flickr kyoei 135mm

This image is used with kind permission by Mr. René Maly. You can visit his Flickr site by clicking here.

His lens is marked Kyoei Optical Acall f/3.5 135mm and is pictured with an Exakta mount while mine is for the Pentamatic bayonet mount (unique to the Yashica Pentamatic). The Yashica lens weighs 390 grams (13.7 oz.) without the lens caps and the Acall lens weighs 360 grams.

Pictured below is the complete set as I received it some years ago. The metal Yashica branded lens cap is 52mm and is felt-lined and fits the lens perfectly. The hood is unmarked and it simply screws into the filter threads on the front of the lens. I also have an unbranded Pentamatic mount plastic rear lens cap which is the only one in my collection. The Pentamatic family of 35mm SLRs were only sold with standard lenses attached. I’ve never seen just a body for sale in its original Yashica factory packaging.

yashica 135mm logo

The lens has 12 aperture blades which appear to be common to the Kyoei Acall lens in this focal length.

yashica 13.5 les kc logo

The serial number is NO. 1350927 which indicates that it’s a 135mm lens and it was number 927 made since the start of production. It’s unknown when the lens first went into production but some of the very first may have been made as early as December 1959 but more likely January and February 1960.

What’s interesting is that this lens has a red “K.C.” engraved on the lens ring while the Kyoei Acall lens does not. A big guess on my part, and at this point, it’s only a guess, is that it refers to the hard coating used on the glass surfaces. Typically the letter “C” is used to identify that a lens is coated (Canon uses “S.S.C.” for “Super Spectra Coated” as an example). The “K” in “K.C.” may identify that the coating is from Kyoei.

Here’s another image of the Kyoei Acall lens.

Kyoei Optical Acall 135

Kyoei Optical Acall 135mm f/3.5 lens. Image courtesy of René Maly.

So there you have it. Based solely on observation on my part between the two lenses I’ve made the connection to Kyoei Optical. I haven’t seen written information or anything in a Yashica sales brochure that links the two companies together. If you have additional info about Kyoei Super-Acall lenses made for Yashica please share it with me. Kyoei Optical also appears to have made SLR lenses for Petri and they made a bunch of lenses using their own name for use on L39 (LTM) rangefinder bodies.

yashica 13.5 lenslogo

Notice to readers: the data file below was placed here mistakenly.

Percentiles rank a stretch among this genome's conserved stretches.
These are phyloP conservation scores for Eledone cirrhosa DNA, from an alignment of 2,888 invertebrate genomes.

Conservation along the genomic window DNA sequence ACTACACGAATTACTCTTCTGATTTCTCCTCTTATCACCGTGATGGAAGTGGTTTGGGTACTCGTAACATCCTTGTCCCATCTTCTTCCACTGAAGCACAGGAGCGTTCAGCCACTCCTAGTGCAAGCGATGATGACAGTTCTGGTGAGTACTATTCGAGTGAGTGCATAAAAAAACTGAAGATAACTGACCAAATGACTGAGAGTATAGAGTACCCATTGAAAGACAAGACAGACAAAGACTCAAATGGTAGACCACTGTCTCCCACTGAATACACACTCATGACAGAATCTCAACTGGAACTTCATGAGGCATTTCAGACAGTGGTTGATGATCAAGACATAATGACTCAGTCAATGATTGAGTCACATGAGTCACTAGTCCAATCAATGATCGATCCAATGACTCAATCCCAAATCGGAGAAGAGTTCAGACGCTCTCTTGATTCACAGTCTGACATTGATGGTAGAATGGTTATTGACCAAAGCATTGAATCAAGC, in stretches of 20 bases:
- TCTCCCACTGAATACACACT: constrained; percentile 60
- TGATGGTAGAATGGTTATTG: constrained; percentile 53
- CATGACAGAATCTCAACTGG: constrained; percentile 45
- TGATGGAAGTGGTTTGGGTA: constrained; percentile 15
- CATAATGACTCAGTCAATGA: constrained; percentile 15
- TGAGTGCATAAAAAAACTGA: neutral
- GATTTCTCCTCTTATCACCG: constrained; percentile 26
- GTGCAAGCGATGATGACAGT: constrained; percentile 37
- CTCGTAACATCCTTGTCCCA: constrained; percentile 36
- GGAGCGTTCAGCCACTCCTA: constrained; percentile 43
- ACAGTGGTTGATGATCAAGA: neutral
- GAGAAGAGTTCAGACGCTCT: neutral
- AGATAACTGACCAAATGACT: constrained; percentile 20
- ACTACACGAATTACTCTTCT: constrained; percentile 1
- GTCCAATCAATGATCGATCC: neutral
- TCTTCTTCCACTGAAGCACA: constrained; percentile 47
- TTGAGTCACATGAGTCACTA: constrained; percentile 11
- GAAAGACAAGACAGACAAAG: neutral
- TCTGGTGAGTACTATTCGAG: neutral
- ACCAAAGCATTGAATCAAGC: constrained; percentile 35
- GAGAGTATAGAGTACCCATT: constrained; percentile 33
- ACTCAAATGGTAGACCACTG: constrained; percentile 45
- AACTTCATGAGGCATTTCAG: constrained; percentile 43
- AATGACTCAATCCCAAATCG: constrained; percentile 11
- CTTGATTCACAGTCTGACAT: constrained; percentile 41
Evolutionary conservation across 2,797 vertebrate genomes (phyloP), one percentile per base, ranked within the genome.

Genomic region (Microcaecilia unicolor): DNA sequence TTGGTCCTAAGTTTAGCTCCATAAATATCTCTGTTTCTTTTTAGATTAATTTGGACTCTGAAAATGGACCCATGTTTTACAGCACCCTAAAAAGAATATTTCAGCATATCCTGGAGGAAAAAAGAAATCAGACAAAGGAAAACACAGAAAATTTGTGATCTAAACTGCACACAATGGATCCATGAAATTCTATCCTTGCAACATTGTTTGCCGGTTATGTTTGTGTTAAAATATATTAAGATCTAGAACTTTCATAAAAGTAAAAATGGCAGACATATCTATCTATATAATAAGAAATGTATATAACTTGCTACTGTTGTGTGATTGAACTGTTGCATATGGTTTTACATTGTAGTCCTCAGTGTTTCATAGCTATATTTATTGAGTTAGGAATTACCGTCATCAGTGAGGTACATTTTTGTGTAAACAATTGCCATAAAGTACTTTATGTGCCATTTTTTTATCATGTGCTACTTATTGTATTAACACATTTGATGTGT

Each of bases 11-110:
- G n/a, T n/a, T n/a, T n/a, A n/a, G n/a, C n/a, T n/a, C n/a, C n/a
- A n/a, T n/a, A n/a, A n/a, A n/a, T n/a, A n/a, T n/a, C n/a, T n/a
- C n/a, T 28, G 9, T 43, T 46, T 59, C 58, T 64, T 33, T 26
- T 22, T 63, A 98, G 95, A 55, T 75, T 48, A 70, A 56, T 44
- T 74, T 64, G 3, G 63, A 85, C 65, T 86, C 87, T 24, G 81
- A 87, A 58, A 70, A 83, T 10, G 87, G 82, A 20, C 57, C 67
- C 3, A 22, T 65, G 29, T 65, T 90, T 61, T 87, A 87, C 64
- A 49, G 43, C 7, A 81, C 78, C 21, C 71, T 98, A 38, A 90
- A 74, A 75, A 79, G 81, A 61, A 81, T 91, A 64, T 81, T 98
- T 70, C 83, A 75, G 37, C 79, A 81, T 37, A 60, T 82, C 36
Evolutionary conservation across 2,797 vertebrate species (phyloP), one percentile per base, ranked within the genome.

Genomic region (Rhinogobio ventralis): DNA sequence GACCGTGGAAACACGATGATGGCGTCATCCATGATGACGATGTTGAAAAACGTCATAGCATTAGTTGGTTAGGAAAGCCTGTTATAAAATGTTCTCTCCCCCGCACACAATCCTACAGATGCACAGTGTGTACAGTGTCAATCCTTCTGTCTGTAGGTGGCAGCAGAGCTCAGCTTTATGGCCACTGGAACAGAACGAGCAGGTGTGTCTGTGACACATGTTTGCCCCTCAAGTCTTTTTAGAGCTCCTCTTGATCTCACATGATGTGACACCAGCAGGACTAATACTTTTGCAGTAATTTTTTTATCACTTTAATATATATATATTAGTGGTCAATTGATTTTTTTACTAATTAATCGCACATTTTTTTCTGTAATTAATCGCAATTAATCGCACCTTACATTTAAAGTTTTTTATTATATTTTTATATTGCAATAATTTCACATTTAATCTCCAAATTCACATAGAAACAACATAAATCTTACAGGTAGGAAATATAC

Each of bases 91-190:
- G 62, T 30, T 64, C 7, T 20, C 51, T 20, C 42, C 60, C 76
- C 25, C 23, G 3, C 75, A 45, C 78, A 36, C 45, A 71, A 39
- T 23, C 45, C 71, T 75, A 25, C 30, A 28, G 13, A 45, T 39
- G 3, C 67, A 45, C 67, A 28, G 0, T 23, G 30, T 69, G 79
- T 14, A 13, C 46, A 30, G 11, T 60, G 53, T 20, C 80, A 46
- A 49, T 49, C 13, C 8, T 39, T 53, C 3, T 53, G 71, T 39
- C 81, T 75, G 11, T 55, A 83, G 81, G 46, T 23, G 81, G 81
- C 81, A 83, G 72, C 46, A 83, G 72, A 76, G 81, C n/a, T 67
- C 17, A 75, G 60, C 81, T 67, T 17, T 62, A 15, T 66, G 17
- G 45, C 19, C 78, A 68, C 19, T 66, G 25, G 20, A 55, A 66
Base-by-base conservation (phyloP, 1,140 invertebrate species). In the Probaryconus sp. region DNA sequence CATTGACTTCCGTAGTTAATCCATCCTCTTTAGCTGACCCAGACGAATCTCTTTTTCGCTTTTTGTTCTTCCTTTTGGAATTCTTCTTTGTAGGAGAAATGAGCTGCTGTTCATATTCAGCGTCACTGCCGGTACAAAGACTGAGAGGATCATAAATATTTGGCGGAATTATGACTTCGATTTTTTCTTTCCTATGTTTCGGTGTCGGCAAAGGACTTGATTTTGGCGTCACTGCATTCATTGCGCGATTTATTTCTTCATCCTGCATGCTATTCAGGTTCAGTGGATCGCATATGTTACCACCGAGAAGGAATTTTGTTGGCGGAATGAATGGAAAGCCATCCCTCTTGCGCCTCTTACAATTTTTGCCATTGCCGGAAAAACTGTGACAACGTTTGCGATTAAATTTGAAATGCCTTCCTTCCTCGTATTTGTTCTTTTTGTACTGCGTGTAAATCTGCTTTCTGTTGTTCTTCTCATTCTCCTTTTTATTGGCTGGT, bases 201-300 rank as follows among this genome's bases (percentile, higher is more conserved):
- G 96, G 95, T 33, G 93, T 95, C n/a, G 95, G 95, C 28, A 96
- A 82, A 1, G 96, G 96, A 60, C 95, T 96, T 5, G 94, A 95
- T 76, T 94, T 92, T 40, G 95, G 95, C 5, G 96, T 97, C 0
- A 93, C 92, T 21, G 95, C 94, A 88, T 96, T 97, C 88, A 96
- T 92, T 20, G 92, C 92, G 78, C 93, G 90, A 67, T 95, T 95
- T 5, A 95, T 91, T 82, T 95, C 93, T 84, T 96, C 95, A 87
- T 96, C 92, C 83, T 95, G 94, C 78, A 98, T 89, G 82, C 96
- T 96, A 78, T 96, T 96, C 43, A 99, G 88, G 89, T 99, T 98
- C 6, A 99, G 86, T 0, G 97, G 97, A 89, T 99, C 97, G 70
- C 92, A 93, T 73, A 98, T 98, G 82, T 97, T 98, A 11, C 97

IMG_20200212_0001

Yashica sales brochure from around September 1960 – shortly after the Pentamatic II was released in Japan. My lens is the third from the left. The other two lenses to the left are also likely made for Yashica by Kyoei Optical.

Thanks for stopping by! – Chris

Please respect that all content, including photos and text, are the property of this blog and its owner, Yashica Pentamatic Fanatic, Yashica Sailor Boy, Yashica Chris.

Copyright © 2015-2020 Yashica Pentamatic Fanatic, Chris Whelan
All rights reserved.

Fujica ST 701 35mm SLR Set – 1971

We’ve recently added this beautiful camera set to our online camera shop at http://www.ccstudio2380.com. 

We love to collect classic film cameras that are still in their “factory fresh” condition and this totally unused Fujica was a joy to display in our collection.

DSCF7340

DSCF7334 (2)

A test image made with the Fujinon 55mm f/1.8 lens mounted on my Fujifilm X-A10 mirrorless digital camera body via a Fotodiox M42-NX adapter.

I love the look these vintage lenses produce – they’re far from razor-sharp but soft is nice too in this digital age.

DSCF7346

The silky-smooth surfaces on this Fujica are stunning.

DSCF7351

Fuji Photo Film Company built a wonderful camera when they released the ST 701. I love its clean lines and uncluttered design.

DSCF7353

This Fujica uses M42 screw mount lenses from a wide range of manufacturers such as Tomioka, Yashica, Asahi Pentax, and others. If you’re interested, pop on over to http://www.ccstudio2380.com for the complete details and additional pictures.

Thanks for stopping by! – Chris

Please respect that all content, including photos and text, are the property of this blog and its owner, Yashica Pentamatic Fanatic, Yashica Sailor Boy, Yashica Chris.

Copyright © 2015-2019 Yashica Pentamatic Fanatic, Chris Whelan
All rights reserved.

 

 

Macro Monday – Monster Glass

20191111_112351

One of the finest fast lenses ever – well pretty close anyway. Made by Tomioka Optical for Yashica (and others) this ultra-fast 55mm f/1.2 lens is a perfect match for the Yashica TL Electro X ITS that it’s mounted on.

Thanks for stopping by! – Chris

Please respect that all content, including photos and text, are the property of this blog and its owner, Yashica Pentamatic Fanatic, Yashica Sailor Boy, Yashica Chris.

Copyright © 2015-2019 Yashica Pentamatic Fanatic, Chris Whelan
All rights reserved.

Happy SUNday! – Cameras

Random cameras from the collection.

DSC02250 (2)

Asahi Pentax H2 – 1959

DSC02263

Polaroid 350 – 1969 to 1971

DSC02271

Kodak Brownie Hawkeye Flash – 1950 to 1961 – uses 620 roll film.

DSC01524

Yashica-Kyocera Dental Eye III – 1997 to 2006 – 35mm film